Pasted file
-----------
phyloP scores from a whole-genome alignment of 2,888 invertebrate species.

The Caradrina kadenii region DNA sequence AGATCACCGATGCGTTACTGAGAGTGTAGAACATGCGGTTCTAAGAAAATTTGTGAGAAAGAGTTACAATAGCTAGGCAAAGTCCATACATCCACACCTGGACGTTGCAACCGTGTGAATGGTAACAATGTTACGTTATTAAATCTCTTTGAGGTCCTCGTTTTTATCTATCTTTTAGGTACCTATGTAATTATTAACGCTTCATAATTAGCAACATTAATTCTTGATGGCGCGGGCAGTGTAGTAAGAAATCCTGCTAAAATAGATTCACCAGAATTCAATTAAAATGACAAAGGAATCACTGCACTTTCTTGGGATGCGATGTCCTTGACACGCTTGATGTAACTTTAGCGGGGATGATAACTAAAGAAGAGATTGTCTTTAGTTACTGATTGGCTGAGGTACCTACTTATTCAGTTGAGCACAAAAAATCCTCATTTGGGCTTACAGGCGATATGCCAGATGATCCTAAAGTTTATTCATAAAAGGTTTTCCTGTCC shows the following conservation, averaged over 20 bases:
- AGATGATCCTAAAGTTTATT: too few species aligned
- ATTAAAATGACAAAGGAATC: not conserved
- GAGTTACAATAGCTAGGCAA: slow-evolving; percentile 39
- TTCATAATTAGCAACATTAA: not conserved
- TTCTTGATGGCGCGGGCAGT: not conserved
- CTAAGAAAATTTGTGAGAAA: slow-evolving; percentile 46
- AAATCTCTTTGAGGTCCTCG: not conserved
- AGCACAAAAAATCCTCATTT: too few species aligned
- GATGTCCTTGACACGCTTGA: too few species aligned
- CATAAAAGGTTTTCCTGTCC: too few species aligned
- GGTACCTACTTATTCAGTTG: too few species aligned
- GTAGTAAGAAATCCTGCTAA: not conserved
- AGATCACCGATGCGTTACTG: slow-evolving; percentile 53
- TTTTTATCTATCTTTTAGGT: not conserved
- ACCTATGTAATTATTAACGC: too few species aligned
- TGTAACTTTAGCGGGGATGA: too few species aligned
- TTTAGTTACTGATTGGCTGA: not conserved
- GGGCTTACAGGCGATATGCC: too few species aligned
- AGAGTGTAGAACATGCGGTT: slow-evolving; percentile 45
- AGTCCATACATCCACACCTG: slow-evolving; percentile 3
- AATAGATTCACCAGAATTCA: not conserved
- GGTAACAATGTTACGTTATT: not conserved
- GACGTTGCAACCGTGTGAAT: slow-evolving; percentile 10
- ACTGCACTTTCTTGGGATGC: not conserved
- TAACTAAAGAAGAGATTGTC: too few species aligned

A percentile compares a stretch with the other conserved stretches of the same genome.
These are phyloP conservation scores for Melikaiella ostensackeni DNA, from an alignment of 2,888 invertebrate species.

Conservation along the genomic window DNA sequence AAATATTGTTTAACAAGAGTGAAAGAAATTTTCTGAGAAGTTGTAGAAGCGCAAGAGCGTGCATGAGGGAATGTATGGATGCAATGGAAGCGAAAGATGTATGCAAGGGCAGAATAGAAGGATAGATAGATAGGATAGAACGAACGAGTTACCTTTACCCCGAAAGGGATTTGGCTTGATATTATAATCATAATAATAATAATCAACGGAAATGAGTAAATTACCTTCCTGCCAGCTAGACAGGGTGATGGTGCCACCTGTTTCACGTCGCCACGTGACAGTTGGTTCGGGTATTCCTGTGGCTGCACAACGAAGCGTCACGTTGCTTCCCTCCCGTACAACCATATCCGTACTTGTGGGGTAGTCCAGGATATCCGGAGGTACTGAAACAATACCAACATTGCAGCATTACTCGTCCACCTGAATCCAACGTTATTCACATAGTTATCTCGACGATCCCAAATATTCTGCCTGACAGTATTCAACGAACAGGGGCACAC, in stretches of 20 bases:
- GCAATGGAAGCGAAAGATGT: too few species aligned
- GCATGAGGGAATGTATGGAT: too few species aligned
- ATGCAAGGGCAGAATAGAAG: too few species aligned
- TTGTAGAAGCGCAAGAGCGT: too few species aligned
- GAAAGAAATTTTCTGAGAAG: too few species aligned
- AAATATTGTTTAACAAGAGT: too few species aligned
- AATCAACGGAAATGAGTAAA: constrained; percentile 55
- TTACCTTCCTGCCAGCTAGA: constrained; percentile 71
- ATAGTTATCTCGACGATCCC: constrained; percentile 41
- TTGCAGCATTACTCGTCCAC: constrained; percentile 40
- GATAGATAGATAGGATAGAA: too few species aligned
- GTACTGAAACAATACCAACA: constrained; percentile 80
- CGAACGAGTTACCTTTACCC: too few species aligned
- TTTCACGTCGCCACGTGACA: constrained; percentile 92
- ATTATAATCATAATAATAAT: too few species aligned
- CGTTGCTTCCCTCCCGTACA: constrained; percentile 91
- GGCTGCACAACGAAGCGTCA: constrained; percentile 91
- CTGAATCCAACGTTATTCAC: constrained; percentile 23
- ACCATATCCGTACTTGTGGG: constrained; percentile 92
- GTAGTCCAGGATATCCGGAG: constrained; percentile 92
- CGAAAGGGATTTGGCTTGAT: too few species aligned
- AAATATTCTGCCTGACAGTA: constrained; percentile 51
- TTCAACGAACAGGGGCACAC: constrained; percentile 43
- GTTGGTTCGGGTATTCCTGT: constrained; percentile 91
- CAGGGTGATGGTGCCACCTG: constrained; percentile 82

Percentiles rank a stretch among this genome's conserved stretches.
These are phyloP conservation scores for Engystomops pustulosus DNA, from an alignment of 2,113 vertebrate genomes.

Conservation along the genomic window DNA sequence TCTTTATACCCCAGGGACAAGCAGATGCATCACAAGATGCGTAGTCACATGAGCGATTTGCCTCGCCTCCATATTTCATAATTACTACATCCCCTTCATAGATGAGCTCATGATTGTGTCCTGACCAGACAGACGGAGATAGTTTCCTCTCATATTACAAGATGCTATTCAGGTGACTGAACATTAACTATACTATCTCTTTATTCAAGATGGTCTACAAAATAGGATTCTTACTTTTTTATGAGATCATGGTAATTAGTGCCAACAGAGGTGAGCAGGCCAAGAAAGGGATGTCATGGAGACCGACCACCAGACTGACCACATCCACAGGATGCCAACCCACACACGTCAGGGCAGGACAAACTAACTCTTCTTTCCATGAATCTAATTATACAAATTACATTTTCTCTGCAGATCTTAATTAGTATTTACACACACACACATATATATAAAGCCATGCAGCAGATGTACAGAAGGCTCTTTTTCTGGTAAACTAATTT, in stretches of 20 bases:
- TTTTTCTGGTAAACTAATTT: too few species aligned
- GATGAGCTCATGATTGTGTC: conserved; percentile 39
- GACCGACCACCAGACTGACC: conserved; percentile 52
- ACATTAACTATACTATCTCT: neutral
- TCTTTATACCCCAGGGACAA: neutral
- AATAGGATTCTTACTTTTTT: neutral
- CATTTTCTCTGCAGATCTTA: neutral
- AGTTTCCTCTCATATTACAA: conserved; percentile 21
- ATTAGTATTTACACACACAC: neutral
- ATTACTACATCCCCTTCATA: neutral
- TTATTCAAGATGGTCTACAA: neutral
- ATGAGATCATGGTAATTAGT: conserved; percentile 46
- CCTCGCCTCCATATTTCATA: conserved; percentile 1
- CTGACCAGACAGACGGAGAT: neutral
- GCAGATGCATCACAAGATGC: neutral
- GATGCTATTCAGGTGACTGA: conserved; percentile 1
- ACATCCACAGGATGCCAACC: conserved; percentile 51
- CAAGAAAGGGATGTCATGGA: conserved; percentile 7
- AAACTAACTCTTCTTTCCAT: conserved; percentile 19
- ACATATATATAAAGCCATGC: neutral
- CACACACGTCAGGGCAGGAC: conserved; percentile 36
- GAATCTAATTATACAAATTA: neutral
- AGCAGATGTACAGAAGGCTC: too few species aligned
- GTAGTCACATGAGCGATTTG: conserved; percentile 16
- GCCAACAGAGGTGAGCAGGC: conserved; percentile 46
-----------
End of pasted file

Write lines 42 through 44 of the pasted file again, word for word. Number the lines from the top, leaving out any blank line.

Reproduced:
- GTACTGAAACAATACCAACA: constrained; percentile 80
- CGAACGAGTTACCTTTACCC: too few species aligned
- TTTCACGTCGCCACGTGACA: constrained; percentile 92